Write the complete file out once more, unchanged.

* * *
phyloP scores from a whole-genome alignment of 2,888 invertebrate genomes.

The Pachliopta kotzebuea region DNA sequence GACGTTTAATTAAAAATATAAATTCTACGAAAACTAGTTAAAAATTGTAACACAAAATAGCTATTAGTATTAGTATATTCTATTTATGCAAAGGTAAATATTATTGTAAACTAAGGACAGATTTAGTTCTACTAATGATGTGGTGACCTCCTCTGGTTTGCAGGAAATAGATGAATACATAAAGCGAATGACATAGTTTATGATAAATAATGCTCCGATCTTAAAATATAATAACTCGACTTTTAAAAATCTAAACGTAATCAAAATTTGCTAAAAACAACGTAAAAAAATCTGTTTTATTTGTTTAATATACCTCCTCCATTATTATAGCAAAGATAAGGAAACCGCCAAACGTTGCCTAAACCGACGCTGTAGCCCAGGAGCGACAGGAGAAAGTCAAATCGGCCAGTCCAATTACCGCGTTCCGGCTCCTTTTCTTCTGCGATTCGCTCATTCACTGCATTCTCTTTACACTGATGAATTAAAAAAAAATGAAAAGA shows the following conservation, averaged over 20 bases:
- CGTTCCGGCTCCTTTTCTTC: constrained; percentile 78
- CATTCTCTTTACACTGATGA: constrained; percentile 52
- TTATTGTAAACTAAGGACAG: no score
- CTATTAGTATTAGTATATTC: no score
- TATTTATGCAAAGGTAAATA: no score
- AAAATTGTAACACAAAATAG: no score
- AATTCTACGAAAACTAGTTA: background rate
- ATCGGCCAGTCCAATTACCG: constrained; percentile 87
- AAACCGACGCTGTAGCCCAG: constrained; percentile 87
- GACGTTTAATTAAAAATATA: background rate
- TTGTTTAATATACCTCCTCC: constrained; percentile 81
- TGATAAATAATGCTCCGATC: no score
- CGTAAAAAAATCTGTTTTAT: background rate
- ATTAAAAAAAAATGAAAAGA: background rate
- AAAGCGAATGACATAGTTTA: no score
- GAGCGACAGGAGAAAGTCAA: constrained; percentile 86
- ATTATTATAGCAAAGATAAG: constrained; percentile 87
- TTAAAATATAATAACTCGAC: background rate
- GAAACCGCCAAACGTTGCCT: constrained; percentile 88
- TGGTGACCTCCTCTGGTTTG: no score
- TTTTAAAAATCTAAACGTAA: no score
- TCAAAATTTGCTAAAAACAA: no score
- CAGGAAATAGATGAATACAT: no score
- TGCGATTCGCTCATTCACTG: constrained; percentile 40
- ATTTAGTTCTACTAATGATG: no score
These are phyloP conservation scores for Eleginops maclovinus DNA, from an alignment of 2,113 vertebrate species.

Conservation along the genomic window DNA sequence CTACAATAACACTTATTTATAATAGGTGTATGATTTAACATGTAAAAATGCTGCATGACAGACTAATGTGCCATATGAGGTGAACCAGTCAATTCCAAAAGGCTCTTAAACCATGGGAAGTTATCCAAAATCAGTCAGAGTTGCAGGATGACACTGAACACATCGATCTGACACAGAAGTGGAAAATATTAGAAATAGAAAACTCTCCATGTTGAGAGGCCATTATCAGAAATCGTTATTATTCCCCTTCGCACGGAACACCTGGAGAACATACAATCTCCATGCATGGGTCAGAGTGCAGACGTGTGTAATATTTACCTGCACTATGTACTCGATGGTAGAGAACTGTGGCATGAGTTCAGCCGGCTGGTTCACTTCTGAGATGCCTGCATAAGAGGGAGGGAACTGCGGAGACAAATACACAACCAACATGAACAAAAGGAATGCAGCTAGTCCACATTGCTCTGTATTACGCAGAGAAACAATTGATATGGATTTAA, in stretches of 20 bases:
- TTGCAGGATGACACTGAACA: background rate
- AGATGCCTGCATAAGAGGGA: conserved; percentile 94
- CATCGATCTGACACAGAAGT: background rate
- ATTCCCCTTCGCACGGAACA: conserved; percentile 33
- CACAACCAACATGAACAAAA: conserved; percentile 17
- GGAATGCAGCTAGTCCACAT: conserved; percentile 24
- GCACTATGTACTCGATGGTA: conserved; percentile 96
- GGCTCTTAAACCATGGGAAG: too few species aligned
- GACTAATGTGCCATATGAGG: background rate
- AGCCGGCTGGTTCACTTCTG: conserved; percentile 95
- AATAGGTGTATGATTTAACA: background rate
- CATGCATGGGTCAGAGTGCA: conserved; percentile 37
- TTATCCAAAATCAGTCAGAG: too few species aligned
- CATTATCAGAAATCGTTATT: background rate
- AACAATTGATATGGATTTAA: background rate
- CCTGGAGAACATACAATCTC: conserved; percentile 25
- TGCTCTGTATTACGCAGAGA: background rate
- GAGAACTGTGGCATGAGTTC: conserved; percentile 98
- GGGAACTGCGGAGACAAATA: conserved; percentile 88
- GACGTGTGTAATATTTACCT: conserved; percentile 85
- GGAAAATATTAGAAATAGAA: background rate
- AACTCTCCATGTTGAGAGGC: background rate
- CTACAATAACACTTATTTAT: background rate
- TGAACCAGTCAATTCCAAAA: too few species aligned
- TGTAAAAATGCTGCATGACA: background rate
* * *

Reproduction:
phyloP scores from a whole-genome alignment of 2,888 invertebrate genomes.

The Pachliopta kotzebuea region DNA sequence GACGTTTAATTAAAAATATAAATTCTACGAAAACTAGTTAAAAATTGTAACACAAAATAGCTATTAGTATTAGTATATTCTATTTATGCAAAGGTAAATATTATTGTAAACTAAGGACAGATTTAGTTCTACTAATGATGTGGTGACCTCCTCTGGTTTGCAGGAAATAGATGAATACATAAAGCGAATGACATAGTTTATGATAAATAATGCTCCGATCTTAAAATATAATAACTCGACTTTTAAAAATCTAAACGTAATCAAAATTTGCTAAAAACAACGTAAAAAAATCTGTTTTATTTGTTTAATATACCTCCTCCATTATTATAGCAAAGATAAGGAAACCGCCAAACGTTGCCTAAACCGACGCTGTAGCCCAGGAGCGACAGGAGAAAGTCAAATCGGCCAGTCCAATTACCGCGTTCCGGCTCCTTTTCTTCTGCGATTCGCTCATTCACTGCATTCTCTTTACACTGATGAATTAAAAAAAAATGAAAAGA shows the following conservation, averaged over 20 bases:
- CGTTCCGGCTCCTTTTCTTC: constrained; percentile 78
- CATTCTCTTTACACTGATGA: constrained; percentile 52
- TTATTGTAAACTAAGGACAG: no score
- CTATTAGTATTAGTATATTC: no score
- TATTTATGCAAAGGTAAATA: no score
- AAAATTGTAACACAAAATAG: no score
- AATTCTACGAAAACTAGTTA: background rate
- ATCGGCCAGTCCAATTACCG: constrained; percentile 87
- AAACCGACGCTGTAGCCCAG: constrained; percentile 87
- GACGTTTAATTAAAAATATA: background rate
- TTGTTTAATATACCTCCTCC: constrained; percentile 81
- TGATAAATAATGCTCCGATC: no score
- CGTAAAAAAATCTGTTTTAT: background rate
- ATTAAAAAAAAATGAAAAGA: background rate
- AAAGCGAATGACATAGTTTA: no score
- GAGCGACAGGAGAAAGTCAA: constrained; percentile 86
- ATTATTATAGCAAAGATAAG: constrained; percentile 87
- TTAAAATATAATAACTCGAC: background rate
- GAAACCGCCAAACGTTGCCT: constrained; percentile 88
- TGGTGACCTCCTCTGGTTTG: no score
- TTTTAAAAATCTAAACGTAA: no score
- TCAAAATTTGCTAAAAACAA: no score
- CAGGAAATAGATGAATACAT: no score
- TGCGATTCGCTCATTCACTG: constrained; percentile 40
- ATTTAGTTCTACTAATGATG: no score
These are phyloP conservation scores for Eleginops maclovinus DNA, from an alignment of 2,113 vertebrate species.

Conservation along the genomic window DNA sequence CTACAATAACACTTATTTATAATAGGTGTATGATTTAACATGTAAAAATGCTGCATGACAGACTAATGTGCCATATGAGGTGAACCAGTCAATTCCAAAAGGCTCTTAAACCATGGGAAGTTATCCAAAATCAGTCAGAGTTGCAGGATGACACTGAACACATCGATCTGACACAGAAGTGGAAAATATTAGAAATAGAAAACTCTCCATGTTGAGAGGCCATTATCAGAAATCGTTATTATTCCCCTTCGCACGGAACACCTGGAGAACATACAATCTCCATGCATGGGTCAGAGTGCAGACGTGTGTAATATTTACCTGCACTATGTACTCGATGGTAGAGAACTGTGGCATGAGTTCAGCCGGCTGGTTCACTTCTGAGATGCCTGCATAAGAGGGAGGGAACTGCGGAGACAAATACACAACCAACATGAACAAAAGGAATGCAGCTAGTCCACATTGCTCTGTATTACGCAGAGAAACAATTGATATGGATTTAA, in stretches of 20 bases:
- TTGCAGGATGACACTGAACA: background rate
- AGATGCCTGCATAAGAGGGA: conserved; percentile 94
- CATCGATCTGACACAGAAGT: background rate
- ATTCCCCTTCGCACGGAACA: conserved; percentile 33
- CACAACCAACATGAACAAAA: conserved; percentile 17
- GGAATGCAGCTAGTCCACAT: conserved; percentile 24
- GCACTATGTACTCGATGGTA: conserved; percentile 96
- GGCTCTTAAACCATGGGAAG: too few species aligned
- GACTAATGTGCCATATGAGG: background rate
- AGCCGGCTGGTTCACTTCTG: conserved; percentile 95
- AATAGGTGTATGATTTAACA: background rate
- CATGCATGGGTCAGAGTGCA: conserved; percentile 37
- TTATCCAAAATCAGTCAGAG: too few species aligned
- CATTATCAGAAATCGTTATT: background rate
- AACAATTGATATGGATTTAA: background rate
- CCTGGAGAACATACAATCTC: conserved; percentile 25
- TGCTCTGTATTACGCAGAGA: background rate
- GAGAACTGTGGCATGAGTTC: conserved; percentile 98
- GGGAACTGCGGAGACAAATA: conserved; percentile 88
- GACGTGTGTAATATTTACCT: conserved; percentile 85
- GGAAAATATTAGAAATAGAA: background rate
- AACTCTCCATGTTGAGAGGC: background rate
- CTACAATAACACTTATTTAT: background rate
- TGAACCAGTCAATTCCAAAA: too few species aligned
- TGTAAAAATGCTGCATGACA: background rate